More About Papillary Thyroid Cancer
Papillary Thyroid cancer is cancer of the thyroid, which is a formation of lumps or nodules in the butterfly-shaped gland at the base of the neck just above the collarbone. It is also called Papillary Thyroid Carcinoma.
Papillary Thyroid cancer can be treated through surgery where a part of the complete thyroid gland is removed. It can also be treated by means of radiation therapy, chemotherapy, thyroid hormone therapy, or targeted therapy.
Sometimes, symptoms may be found because of tests for another problem. It could also be found during physical examination where your doctor found a lump or nodules on your thyroid. As the nodule gets bigger you may find symptoms like:
- Difficulty to swallow
- A lump in your neck that could be seen and felt
- Sore throat or hoarseness in the voice that is consistent
- Swollen lymph nodes in the neck
- The difficulty with breathing especially while lying down.
- Peak onset ages are from 30 – 50 years old
- It is more common in women than men by a 3:1 ratio
- The prognosis depends on age, tumor size and, gender.
The exact cause of Papillary Thyroid cancer is not known but certain factors listed below can be attributed to the cause:
- Genetic condition: Certain genetic conditions such as Cowden disease, Familial Adenomatous Polyposis (FAP), and Gardner syndrome may affect it.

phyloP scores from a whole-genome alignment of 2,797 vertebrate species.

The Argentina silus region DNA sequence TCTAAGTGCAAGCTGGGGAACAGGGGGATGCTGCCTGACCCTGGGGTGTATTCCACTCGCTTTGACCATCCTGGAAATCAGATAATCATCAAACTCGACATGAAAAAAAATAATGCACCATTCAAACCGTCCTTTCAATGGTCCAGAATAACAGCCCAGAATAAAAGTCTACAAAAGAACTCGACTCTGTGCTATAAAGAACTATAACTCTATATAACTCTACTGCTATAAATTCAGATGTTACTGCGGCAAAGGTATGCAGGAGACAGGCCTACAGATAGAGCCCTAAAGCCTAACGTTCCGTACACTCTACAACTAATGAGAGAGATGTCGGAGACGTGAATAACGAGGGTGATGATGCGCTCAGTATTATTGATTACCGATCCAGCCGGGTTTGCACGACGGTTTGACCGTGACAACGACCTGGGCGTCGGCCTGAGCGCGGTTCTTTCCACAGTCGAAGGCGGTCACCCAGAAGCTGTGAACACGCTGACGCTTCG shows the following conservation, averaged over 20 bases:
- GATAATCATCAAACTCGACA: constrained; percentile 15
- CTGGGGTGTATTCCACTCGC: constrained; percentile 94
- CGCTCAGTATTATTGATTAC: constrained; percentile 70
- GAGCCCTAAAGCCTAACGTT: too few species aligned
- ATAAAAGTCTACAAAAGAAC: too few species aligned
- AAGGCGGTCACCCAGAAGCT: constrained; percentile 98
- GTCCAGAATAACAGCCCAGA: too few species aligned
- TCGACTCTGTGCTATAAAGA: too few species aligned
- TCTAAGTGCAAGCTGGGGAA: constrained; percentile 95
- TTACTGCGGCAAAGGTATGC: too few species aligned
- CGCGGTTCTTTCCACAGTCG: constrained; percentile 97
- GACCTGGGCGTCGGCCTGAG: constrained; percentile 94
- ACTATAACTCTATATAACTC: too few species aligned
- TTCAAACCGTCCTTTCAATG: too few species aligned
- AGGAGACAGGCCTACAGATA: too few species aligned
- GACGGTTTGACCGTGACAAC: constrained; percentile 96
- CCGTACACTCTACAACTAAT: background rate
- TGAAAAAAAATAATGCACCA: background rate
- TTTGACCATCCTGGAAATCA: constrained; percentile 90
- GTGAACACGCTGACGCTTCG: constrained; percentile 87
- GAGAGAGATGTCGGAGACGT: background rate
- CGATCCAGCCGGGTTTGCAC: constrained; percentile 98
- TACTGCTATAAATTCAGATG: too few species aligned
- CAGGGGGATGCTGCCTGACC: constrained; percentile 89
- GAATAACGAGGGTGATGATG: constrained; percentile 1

- Radiation therapy: Exposing the neck, head and, chest to radiation may raise a chance.
- Family history: This cancer also runs in the family for some cases.
- Gender: For some unknown reasons, it is more common in women.
Diagnosis and Tests
Physical exam to check for nodules and symptoms
- Blood tests to check levels of thyroid stimulating hormones (TSH)
- Thyroid scan
- CT Scan
- PET/CT Scan
- Vocal-chord exam (Laryngoscopy)
Stages of cancer
The stage indicates how far cancer has progressed.
• Tumour (T): Ranges from 1 – 4 depending on the size
• Node (N): Either 0 or 1 depending on whether cancer has spread on to nearby lymph glands
• Metastases (M): Either 0 or 1, depends on whether cancer has spread to other parts of the body.
Types of treatment
- Surgery: The first line of treatment for most thyroid cancer involving one of the followings:
- Thyroid lobectomy: Removal of half of the thyroid gland
- Total thyroidectomy: Removal of all the thyroid gland
- Subtotal thyroidectomy: Almost all the thyroid gland is removed.
- Radiation Iodine Ablation (RIA): If the thyroid is more than 4 centimeters in size and grows beyond the thyroid, a one-time treatment of taking radioactive iodine may be done in liquid or pill form. This kills any leftover cancer cells after surgery.
- External radiation: X-Ray beams are exposed to the affected area. When the risk of surgery is too high, cancer is aggressive and, papillary thyroid cancer spreads beyond the thyroid, such treatment is decided.
- Chemotherapy: To stop the cancer cells from dividing through injection, drugs are administered. Your doctor will choose the right type of chemotherapy drug.
- Thyroid hormone therapy: Your doctor can prescribe drugs that will remove cancer producing hormones or blocks their action to stop the cancer cells from growing.
- Targeted therapy: These drugs take specific characters in cancer cells like protein or gene mutation and sticks to them to kill the cells or help other therapies like chemo to work better.